Guest Post: Does Seattle’s New Tree Ordinance Do Enough to Protect Our Tree Canopy?

This is a guest post written by Wedgwood resident Bernedette Haskins.

As a Seattle voter and Wedgwood resident I find that the new tree ordinance does not go far enough in protecting healthy mature trees that humans NEED for survival. Humans feel and are better when we are around trees. Studies reveal the positive impacts of greenery and tree canopy on our physical and mental health (American Psychological Association, 2019). Nationally, we are losing urban and community tree canopy, one study estimated approximately 36 million trees per year (Nowak & Greenfield, 2018). The 2021 Seattle Tree Canopy assessment found that we are also losing tree canopy with a relative decline of 1.7% since 2016 (pg. 17 of the report). The goal for our canopy coverage was 30% by 2037 (pg. 9 of the report). Making the goal of 30% has just gotten tougher. We are losing ground at the most critical time when we need to think of trees as part of our infrastructure to combat mental, physical ailments as well as hotter and drier summers. Anyone remember last summer? Multiple days in a row of triple digits?

The Seattle Tree Canopy Report goes on to state how we can gain canopy. We gain canopy by protecting and caring for our mature trees. What is interesting is that an exception was made for developers in the new city tree ordinance to go into effect at the end of this month. Developers also need to be held accountable for saving mature trees.

Given the hotter summers and drier springs we are experiencing in Seattle, how is it okay for healthy mature trees to be removed? How does allowing developers to remove healthy mature trees get us to the 30% goal?  How does it contribute to the well-being of our communities? Yes, we also need to plant more trees, and a tree fund is a great idea for the future and how does that protect us right now? Why don’t developers’ partner with communities, and neighborhoods for both growth and maintenance of trees?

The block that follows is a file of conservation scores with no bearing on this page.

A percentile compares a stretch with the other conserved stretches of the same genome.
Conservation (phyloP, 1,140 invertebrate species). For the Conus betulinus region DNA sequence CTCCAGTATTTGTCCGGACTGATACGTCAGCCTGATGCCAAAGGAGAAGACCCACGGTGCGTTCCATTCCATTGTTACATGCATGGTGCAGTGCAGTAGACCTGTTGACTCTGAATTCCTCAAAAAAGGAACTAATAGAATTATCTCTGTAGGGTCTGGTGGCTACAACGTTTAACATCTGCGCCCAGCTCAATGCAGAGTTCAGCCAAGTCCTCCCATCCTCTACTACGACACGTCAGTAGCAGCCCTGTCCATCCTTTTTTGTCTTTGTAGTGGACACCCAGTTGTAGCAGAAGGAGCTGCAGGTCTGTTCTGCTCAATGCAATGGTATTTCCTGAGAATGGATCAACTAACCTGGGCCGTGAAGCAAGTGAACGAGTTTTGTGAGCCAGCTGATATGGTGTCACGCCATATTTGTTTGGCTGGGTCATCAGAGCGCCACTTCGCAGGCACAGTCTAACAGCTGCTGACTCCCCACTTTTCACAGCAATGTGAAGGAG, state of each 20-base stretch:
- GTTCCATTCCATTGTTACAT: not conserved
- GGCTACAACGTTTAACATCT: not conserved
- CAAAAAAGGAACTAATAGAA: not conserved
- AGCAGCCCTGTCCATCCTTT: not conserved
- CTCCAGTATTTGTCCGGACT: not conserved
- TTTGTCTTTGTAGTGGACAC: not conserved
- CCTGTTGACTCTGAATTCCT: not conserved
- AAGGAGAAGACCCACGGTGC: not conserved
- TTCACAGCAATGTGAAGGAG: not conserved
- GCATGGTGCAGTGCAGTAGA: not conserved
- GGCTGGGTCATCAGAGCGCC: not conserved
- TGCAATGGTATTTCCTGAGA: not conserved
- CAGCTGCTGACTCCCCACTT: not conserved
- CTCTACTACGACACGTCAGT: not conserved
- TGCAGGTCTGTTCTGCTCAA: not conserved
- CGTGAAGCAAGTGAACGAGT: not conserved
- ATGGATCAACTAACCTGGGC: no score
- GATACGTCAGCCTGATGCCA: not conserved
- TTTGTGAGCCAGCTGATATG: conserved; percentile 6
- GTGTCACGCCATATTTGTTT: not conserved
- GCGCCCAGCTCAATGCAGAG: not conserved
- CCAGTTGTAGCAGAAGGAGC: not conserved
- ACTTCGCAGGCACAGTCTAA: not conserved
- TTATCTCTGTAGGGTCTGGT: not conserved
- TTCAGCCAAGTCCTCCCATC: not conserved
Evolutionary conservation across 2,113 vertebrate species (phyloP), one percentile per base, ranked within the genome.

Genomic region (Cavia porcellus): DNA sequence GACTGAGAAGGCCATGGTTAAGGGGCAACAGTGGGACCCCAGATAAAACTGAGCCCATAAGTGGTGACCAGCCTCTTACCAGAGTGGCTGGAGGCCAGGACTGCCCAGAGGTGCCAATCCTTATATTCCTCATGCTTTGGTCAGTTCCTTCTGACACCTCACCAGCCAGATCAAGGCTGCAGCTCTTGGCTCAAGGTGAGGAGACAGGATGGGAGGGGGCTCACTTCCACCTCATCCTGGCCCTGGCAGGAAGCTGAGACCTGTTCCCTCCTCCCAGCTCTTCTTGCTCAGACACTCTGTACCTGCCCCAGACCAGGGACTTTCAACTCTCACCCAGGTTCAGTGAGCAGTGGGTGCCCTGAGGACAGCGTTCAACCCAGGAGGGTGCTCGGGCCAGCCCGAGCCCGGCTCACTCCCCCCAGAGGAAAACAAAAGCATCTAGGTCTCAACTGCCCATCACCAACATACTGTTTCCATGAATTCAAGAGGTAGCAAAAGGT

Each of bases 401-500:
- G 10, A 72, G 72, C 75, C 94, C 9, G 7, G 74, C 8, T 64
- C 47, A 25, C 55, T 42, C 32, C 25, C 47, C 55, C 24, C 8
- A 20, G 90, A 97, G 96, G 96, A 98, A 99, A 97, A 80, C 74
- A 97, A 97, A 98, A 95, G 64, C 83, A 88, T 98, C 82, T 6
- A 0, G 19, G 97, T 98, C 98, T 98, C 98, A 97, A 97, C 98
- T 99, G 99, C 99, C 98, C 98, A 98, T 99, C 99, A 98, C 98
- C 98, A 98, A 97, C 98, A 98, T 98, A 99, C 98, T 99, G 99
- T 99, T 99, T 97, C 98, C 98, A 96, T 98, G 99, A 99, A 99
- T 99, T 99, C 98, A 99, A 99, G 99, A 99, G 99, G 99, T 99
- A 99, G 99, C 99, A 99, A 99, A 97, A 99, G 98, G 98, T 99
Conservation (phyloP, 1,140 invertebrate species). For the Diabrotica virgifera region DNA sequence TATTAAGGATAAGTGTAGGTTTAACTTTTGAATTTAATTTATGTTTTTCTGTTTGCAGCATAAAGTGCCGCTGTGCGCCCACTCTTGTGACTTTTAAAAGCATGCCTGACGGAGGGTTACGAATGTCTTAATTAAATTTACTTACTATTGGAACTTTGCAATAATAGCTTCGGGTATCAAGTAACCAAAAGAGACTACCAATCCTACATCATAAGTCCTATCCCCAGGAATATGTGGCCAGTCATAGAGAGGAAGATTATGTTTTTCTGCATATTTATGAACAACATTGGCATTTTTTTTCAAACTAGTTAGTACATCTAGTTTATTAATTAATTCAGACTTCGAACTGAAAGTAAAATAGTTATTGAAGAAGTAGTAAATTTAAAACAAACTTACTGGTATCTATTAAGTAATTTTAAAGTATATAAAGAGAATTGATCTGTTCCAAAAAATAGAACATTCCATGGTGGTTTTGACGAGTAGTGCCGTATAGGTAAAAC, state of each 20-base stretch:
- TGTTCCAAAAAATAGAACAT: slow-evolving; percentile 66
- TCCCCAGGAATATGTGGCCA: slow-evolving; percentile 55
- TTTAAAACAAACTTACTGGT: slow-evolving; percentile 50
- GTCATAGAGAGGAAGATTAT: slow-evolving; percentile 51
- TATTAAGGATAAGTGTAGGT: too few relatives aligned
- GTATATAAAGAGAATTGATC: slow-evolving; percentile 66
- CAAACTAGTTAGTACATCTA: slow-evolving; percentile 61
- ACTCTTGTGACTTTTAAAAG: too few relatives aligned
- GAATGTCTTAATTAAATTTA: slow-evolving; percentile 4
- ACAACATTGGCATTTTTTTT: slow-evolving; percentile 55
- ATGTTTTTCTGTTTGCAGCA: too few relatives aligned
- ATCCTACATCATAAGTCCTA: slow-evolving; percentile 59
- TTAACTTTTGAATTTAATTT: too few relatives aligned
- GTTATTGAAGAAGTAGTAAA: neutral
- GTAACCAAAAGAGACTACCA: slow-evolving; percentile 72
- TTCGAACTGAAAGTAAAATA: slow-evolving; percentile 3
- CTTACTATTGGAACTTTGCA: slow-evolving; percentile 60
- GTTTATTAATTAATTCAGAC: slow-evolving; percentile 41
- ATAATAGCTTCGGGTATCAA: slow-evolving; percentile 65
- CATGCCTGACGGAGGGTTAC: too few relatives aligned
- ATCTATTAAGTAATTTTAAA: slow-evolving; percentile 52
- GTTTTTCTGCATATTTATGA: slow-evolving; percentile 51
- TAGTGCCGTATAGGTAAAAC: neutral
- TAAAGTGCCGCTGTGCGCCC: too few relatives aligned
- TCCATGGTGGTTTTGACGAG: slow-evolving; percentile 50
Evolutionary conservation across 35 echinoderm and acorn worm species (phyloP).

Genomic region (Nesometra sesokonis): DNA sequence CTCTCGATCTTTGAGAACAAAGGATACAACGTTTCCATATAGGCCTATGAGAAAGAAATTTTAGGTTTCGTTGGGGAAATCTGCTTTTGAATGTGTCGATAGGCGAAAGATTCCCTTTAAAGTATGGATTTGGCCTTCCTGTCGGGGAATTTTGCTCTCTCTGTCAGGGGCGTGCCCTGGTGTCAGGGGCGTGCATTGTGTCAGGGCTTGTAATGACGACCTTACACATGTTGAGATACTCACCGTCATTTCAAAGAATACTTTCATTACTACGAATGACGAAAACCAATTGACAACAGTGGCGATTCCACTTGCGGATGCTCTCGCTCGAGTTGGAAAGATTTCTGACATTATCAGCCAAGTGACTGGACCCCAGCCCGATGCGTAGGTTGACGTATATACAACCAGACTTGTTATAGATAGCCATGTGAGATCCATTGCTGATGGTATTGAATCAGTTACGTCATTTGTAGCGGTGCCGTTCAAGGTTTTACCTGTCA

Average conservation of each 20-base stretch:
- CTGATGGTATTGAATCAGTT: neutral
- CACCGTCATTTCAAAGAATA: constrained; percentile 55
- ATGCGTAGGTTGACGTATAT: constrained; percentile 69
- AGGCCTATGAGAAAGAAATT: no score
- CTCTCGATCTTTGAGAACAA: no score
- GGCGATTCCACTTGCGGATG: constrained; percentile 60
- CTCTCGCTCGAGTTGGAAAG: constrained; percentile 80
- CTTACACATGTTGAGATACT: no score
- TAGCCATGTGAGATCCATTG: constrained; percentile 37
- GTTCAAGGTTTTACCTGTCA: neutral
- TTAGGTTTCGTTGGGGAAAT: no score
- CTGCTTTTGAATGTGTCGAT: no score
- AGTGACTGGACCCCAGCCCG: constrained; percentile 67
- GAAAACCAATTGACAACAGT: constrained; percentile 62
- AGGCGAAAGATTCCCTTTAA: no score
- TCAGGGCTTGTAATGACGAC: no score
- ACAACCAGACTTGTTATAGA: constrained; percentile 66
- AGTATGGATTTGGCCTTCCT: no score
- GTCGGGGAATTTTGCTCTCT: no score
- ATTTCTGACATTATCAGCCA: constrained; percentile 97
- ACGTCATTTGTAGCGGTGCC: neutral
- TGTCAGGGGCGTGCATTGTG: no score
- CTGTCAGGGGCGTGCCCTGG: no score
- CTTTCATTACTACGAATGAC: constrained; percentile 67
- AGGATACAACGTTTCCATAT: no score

What values/priorities does our mayor, and the council members that voted on this tree ordinance have when it comes to trees? While I don’t have the numbers, I would not be surprised to see developers purchasing properties as an increased rate, especially right now and there are few limitations on the developers as to how much of the lot is taken up by a structure or even how high they go (Seattle Times op piece, 2023), so even if a new tree were planted- it would probably struggle to survive. This is a troublesome combination our political leaders have created in which we will pay the price.

Mature healthy trees are established and contribute by cooling and absorbing CO2, not to mention decreasing asthma, improving birth outcomes, and overall mental well-being (World Health Organization, 2016). It takes decades for trees to become established. Our community and children cannot wait that long. This looks like the making of a storm without any trees to help us weather it.

2 Replies to “Guest Post: Does Seattle’s New Tree Ordinance Do Enough to Protect Our Tree Canopy?”

  1. Bernadette is right, and the answer to all of her questions boils down to money. “Follow the money” is always a good way to examine otherwise inexplicable things. Lack of transparency and public apathy allows this to happen. The Council’s assertion that their hands are tied and there is nothing they can do to stop tree destruction just doesn’t pass the sniff test, now that citizens are paying attention.
    I am hopeful that the current level of outrage will continue, to not only save Luma, but to save the other big healthy trees that are otherwise at the mercy of unscrupulous developers and corrupt politicians.

  2. Check out what City Council candidates are supporting protecting our trees and urban forest. has posted responses from candidates who returned their questionnaires at

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